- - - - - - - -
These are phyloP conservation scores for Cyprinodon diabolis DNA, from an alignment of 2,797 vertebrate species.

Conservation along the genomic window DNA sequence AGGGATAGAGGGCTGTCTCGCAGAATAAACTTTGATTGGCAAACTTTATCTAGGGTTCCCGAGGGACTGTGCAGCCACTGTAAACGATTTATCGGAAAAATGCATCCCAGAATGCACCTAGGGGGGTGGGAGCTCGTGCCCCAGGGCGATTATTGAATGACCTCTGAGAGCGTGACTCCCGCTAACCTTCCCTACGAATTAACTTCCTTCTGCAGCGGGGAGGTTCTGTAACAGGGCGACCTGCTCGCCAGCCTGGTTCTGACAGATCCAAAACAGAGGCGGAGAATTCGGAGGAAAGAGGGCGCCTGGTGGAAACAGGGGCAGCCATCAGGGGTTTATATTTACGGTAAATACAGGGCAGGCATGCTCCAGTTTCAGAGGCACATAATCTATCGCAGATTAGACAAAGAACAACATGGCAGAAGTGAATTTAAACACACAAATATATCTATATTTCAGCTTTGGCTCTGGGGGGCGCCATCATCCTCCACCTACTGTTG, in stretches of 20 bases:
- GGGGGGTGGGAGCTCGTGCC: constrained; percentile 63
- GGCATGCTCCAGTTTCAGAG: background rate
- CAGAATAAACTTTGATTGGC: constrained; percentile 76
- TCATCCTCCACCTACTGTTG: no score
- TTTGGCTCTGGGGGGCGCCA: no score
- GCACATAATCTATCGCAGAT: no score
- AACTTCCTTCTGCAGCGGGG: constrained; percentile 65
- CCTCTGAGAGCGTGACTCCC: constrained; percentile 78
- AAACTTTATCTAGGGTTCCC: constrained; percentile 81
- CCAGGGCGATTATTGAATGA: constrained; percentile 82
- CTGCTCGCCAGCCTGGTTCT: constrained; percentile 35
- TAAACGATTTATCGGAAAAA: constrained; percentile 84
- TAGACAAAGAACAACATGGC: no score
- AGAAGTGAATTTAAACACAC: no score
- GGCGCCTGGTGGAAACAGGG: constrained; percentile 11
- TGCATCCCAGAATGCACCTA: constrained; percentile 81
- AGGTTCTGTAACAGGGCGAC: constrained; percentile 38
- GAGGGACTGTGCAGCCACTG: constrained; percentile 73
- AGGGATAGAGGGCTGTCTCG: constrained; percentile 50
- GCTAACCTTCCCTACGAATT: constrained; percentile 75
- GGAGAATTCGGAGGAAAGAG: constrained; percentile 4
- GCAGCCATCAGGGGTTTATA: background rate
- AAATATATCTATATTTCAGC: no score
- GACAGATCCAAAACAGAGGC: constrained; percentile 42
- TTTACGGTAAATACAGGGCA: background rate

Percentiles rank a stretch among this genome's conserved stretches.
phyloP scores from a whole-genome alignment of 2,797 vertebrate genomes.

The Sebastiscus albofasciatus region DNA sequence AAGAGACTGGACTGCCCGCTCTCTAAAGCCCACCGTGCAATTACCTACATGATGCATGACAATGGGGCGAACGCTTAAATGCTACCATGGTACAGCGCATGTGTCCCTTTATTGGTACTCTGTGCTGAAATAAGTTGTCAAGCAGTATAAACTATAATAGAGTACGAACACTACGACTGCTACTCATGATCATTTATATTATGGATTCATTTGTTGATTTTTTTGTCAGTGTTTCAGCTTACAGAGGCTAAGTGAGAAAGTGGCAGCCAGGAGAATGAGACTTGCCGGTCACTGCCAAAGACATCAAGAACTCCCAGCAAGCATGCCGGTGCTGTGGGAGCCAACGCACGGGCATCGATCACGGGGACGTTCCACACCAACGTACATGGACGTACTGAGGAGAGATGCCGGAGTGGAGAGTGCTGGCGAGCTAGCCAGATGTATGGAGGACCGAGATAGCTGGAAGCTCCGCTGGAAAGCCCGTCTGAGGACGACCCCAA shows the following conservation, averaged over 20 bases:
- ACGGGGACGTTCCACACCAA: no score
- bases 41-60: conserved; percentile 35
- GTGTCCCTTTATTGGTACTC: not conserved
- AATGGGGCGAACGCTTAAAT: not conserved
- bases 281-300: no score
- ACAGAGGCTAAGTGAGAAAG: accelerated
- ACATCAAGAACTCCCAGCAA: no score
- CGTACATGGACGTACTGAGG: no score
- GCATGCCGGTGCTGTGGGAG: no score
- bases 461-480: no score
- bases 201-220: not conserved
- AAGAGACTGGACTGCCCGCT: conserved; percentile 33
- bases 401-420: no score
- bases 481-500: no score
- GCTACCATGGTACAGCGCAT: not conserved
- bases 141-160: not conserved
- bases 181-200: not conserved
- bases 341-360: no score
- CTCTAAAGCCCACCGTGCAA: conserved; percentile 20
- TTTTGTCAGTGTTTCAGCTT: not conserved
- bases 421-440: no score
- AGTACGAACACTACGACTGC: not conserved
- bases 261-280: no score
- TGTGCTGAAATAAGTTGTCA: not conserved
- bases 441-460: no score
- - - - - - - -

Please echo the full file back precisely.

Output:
These are phyloP conservation scores for Cyprinodon diabolis DNA, from an alignment of 2,797 vertebrate species.

Conservation along the genomic window DNA sequence AGGGATAGAGGGCTGTCTCGCAGAATAAACTTTGATTGGCAAACTTTATCTAGGGTTCCCGAGGGACTGTGCAGCCACTGTAAACGATTTATCGGAAAAATGCATCCCAGAATGCACCTAGGGGGGTGGGAGCTCGTGCCCCAGGGCGATTATTGAATGACCTCTGAGAGCGTGACTCCCGCTAACCTTCCCTACGAATTAACTTCCTTCTGCAGCGGGGAGGTTCTGTAACAGGGCGACCTGCTCGCCAGCCTGGTTCTGACAGATCCAAAACAGAGGCGGAGAATTCGGAGGAAAGAGGGCGCCTGGTGGAAACAGGGGCAGCCATCAGGGGTTTATATTTACGGTAAATACAGGGCAGGCATGCTCCAGTTTCAGAGGCACATAATCTATCGCAGATTAGACAAAGAACAACATGGCAGAAGTGAATTTAAACACACAAATATATCTATATTTCAGCTTTGGCTCTGGGGGGCGCCATCATCCTCCACCTACTGTTG, in stretches of 20 bases:
- GGGGGGTGGGAGCTCGTGCC: constrained; percentile 63
- GGCATGCTCCAGTTTCAGAG: background rate
- CAGAATAAACTTTGATTGGC: constrained; percentile 76
- TCATCCTCCACCTACTGTTG: no score
- TTTGGCTCTGGGGGGCGCCA: no score
- GCACATAATCTATCGCAGAT: no score
- AACTTCCTTCTGCAGCGGGG: constrained; percentile 65
- CCTCTGAGAGCGTGACTCCC: constrained; percentile 78
- AAACTTTATCTAGGGTTCCC: constrained; percentile 81
- CCAGGGCGATTATTGAATGA: constrained; percentile 82
- CTGCTCGCCAGCCTGGTTCT: constrained; percentile 35
- TAAACGATTTATCGGAAAAA: constrained; percentile 84
- TAGACAAAGAACAACATGGC: no score
- AGAAGTGAATTTAAACACAC: no score
- GGCGCCTGGTGGAAACAGGG: constrained; percentile 11
- TGCATCCCAGAATGCACCTA: constrained; percentile 81
- AGGTTCTGTAACAGGGCGAC: constrained; percentile 38
- GAGGGACTGTGCAGCCACTG: constrained; percentile 73
- AGGGATAGAGGGCTGTCTCG: constrained; percentile 50
- GCTAACCTTCCCTACGAATT: constrained; percentile 75
- GGAGAATTCGGAGGAAAGAG: constrained; percentile 4
- GCAGCCATCAGGGGTTTATA: background rate
- AAATATATCTATATTTCAGC: no score
- GACAGATCCAAAACAGAGGC: constrained; percentile 42
- TTTACGGTAAATACAGGGCA: background rate

Percentiles rank a stretch among this genome's conserved stretches.
phyloP scores from a whole-genome alignment of 2,797 vertebrate genomes.

The Sebastiscus albofasciatus region DNA sequence AAGAGACTGGACTGCCCGCTCTCTAAAGCCCACCGTGCAATTACCTACATGATGCATGACAATGGGGCGAACGCTTAAATGCTACCATGGTACAGCGCATGTGTCCCTTTATTGGTACTCTGTGCTGAAATAAGTTGTCAAGCAGTATAAACTATAATAGAGTACGAACACTACGACTGCTACTCATGATCATTTATATTATGGATTCATTTGTTGATTTTTTTGTCAGTGTTTCAGCTTACAGAGGCTAAGTGAGAAAGTGGCAGCCAGGAGAATGAGACTTGCCGGTCACTGCCAAAGACATCAAGAACTCCCAGCAAGCATGCCGGTGCTGTGGGAGCCAACGCACGGGCATCGATCACGGGGACGTTCCACACCAACGTACATGGACGTACTGAGGAGAGATGCCGGAGTGGAGAGTGCTGGCGAGCTAGCCAGATGTATGGAGGACCGAGATAGCTGGAAGCTCCGCTGGAAAGCCCGTCTGAGGACGACCCCAA shows the following conservation, averaged over 20 bases:
- ACGGGGACGTTCCACACCAA: no score
- bases 41-60: conserved; percentile 35
- GTGTCCCTTTATTGGTACTC: not conserved
- AATGGGGCGAACGCTTAAAT: not conserved
- bases 281-300: no score
- ACAGAGGCTAAGTGAGAAAG: accelerated
- ACATCAAGAACTCCCAGCAA: no score
- CGTACATGGACGTACTGAGG: no score
- GCATGCCGGTGCTGTGGGAG: no score
- bases 461-480: no score
- bases 201-220: not conserved
- AAGAGACTGGACTGCCCGCT: conserved; percentile 33
- bases 401-420: no score
- bases 481-500: no score
- GCTACCATGGTACAGCGCAT: not conserved
- bases 141-160: not conserved
- bases 181-200: not conserved
- bases 341-360: no score
- CTCTAAAGCCCACCGTGCAA: conserved; percentile 20
- TTTTGTCAGTGTTTCAGCTT: not conserved
- bases 421-440: no score
- AGTACGAACACTACGACTGC: not conserved
- bases 261-280: no score
- TGTGCTGAAATAAGTTGTCA: not conserved
- bases 441-460: no score